MEDEA MEI-FIGNER (1859-1952) was born in Italy, starting out as a mezzo, but it was Russia, as this misleadingly modern-looking postcard of her as Carmen shows, where she made her reputation, creating Tchaikowsky’s Lisa in PIQUE DAME in 1890 and also his IOLANTA in 1892. She was married to the tenor Nikolai Figner. Her records, although beautiful, are extremely early and extremely rare, although they are now becoming available on CD.
SALOMEA KRUSZELNICKA (1873-1952) was one of the great dramatic sopranos of her time. Her fame spread from Russia and Poland to Italy with the help of records on the Fonotipia and G&T labels. As late as the 1920s, she undetook a tour of the USA, recording some electric Columbias of Ukranian folksongs. None of her records, however, are easy to acquire in their original form.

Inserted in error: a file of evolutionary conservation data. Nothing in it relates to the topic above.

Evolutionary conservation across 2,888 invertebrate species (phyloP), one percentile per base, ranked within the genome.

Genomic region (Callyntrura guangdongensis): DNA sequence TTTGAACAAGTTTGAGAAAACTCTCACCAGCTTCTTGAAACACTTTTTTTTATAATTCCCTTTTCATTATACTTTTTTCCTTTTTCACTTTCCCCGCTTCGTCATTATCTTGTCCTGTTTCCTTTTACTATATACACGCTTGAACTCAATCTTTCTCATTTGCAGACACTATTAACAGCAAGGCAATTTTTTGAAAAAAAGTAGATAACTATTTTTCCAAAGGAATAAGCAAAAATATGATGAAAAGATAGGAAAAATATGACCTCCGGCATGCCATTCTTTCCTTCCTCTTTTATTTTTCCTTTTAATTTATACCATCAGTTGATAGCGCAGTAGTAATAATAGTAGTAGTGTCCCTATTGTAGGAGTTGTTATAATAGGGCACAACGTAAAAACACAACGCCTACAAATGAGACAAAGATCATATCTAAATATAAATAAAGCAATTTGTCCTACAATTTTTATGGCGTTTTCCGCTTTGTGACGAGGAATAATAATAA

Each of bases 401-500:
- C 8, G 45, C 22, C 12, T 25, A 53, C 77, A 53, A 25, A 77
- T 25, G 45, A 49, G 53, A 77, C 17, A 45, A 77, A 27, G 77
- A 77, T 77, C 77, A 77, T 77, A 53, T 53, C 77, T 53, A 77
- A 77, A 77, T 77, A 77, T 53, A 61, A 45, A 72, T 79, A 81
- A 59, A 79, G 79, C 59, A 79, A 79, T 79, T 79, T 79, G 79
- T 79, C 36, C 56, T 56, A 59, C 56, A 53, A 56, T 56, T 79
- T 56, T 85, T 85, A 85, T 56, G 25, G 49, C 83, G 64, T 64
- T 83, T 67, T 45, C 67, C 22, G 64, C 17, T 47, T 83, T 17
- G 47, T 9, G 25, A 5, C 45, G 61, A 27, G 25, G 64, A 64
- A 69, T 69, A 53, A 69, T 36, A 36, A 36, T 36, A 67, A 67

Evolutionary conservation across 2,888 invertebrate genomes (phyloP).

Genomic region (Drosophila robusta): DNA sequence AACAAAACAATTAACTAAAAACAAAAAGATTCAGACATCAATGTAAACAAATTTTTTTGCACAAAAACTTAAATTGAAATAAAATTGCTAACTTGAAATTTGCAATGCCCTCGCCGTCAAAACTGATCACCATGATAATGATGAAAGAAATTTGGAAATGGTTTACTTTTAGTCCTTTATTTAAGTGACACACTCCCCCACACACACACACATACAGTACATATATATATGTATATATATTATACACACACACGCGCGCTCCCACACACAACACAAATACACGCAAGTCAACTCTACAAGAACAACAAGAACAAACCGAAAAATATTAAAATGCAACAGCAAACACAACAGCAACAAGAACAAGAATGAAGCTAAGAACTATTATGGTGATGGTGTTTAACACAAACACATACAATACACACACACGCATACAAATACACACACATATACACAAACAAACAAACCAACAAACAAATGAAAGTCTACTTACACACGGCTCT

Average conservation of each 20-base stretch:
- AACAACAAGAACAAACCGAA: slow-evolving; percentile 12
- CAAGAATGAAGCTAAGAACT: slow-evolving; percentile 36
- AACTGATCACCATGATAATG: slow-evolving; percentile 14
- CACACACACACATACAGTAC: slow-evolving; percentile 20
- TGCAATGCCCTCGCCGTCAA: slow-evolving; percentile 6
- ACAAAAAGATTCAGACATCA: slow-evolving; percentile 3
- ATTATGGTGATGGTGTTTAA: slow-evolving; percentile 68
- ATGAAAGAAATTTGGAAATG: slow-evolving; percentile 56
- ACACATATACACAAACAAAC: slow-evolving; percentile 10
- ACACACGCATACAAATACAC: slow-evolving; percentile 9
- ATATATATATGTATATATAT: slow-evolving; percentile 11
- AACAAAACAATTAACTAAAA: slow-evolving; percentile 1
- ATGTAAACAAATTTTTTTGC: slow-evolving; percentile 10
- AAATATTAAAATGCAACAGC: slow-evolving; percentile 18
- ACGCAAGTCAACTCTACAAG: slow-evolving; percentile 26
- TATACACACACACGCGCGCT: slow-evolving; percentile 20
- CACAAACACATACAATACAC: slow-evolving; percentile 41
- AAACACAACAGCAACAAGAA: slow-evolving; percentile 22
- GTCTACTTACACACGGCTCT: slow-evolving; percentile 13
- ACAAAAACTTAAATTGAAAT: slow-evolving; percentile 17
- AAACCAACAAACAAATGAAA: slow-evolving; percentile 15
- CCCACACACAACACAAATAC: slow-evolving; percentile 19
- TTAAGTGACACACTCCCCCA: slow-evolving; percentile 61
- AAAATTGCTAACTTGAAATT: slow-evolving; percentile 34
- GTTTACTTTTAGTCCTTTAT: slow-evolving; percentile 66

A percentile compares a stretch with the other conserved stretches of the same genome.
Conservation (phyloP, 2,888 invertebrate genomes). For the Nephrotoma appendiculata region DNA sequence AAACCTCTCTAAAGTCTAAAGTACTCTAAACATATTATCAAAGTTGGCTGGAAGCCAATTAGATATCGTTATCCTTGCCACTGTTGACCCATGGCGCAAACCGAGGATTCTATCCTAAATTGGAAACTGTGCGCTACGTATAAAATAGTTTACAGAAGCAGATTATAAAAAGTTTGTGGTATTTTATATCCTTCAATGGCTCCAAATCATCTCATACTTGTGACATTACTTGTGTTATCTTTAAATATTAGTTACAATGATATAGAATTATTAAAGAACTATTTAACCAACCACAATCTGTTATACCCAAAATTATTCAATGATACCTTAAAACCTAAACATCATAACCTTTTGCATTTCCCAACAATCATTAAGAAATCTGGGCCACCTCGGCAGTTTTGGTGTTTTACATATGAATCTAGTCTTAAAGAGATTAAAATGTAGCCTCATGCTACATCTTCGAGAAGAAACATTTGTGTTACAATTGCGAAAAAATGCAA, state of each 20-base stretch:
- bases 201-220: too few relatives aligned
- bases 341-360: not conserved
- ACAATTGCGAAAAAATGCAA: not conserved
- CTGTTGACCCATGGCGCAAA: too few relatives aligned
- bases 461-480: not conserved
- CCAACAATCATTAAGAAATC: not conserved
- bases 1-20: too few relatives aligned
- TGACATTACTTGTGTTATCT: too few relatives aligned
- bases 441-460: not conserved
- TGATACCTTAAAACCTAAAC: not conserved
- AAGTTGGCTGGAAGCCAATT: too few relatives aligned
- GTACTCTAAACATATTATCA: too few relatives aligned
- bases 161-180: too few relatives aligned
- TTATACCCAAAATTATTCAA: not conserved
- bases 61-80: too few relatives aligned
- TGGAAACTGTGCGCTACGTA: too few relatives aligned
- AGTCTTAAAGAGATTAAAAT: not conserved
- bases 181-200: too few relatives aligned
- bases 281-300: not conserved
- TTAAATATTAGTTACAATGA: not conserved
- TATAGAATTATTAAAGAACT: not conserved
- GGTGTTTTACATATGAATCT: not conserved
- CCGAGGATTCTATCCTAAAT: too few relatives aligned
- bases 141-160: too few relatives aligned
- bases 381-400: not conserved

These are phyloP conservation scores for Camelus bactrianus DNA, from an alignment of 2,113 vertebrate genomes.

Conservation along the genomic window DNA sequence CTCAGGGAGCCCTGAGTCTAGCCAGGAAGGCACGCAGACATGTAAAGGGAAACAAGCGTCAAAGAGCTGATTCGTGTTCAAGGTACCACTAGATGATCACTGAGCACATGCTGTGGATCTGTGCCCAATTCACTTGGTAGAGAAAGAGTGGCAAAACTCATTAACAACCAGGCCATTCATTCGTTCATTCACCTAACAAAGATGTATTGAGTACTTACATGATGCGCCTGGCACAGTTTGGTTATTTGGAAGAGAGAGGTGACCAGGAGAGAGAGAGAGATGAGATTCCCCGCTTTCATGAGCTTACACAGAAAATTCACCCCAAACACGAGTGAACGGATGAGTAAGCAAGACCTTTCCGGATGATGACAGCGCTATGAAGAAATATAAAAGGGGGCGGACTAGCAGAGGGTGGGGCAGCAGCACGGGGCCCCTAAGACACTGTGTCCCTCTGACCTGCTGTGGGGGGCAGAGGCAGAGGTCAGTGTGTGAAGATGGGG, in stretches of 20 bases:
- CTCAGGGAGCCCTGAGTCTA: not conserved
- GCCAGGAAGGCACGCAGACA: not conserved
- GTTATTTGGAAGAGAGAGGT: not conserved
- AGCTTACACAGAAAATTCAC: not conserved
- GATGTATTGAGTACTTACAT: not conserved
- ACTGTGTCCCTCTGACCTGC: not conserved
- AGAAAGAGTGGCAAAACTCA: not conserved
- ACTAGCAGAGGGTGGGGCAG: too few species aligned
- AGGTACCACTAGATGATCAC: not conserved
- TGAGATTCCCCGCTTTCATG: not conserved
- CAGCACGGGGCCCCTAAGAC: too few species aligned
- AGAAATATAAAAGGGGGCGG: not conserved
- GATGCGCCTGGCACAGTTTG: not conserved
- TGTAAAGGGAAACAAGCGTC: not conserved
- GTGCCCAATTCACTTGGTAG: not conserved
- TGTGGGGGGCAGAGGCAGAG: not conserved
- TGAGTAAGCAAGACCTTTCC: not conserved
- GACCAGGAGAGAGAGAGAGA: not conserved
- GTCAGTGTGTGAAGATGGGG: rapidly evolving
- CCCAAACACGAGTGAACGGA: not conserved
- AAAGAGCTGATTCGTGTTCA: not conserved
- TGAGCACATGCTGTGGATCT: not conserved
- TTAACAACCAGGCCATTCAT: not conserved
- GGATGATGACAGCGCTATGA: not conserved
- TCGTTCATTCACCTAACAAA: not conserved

NB Her surname was spelt in a variety of ways.
The great dramatic Jewish-Polish soprano ROSA RAISA (née Raisa Burchstein 1893-1963) was famous in the USA, though it was Italy that she finally called home, marrying the baritone Francesco Rimini. Hers was an imposing voice and an equally imposing stage presence. Recording for perhaps lesser labels such as Vocalian, I’m not sure that her records do her justice. She was, of-course the creator of Puccini’s TURANDOT.
…Sembrich at the age of about 30…
Sembrich at the height of her fame…
MARCELLA SEMBRICH (née Prakseda Kochanska 1858-1935) was born in Galicia and from 1880 onwards starred all over the operatic world in the coloratura repertoire, although she was equally talented on both piano and violin. Hers was indeed a prodigious talent. She recorded both Bettini and Mapleson cylinders before leaving a substantial legacy on Victor records, finally retiring from the operatic stage in 1909. She was also a fine singer of lieder continuing to give recitals until 1917 and taught, Alma Gluck being just one of her pupils. She was great friends with Emma Eames and recorded with her.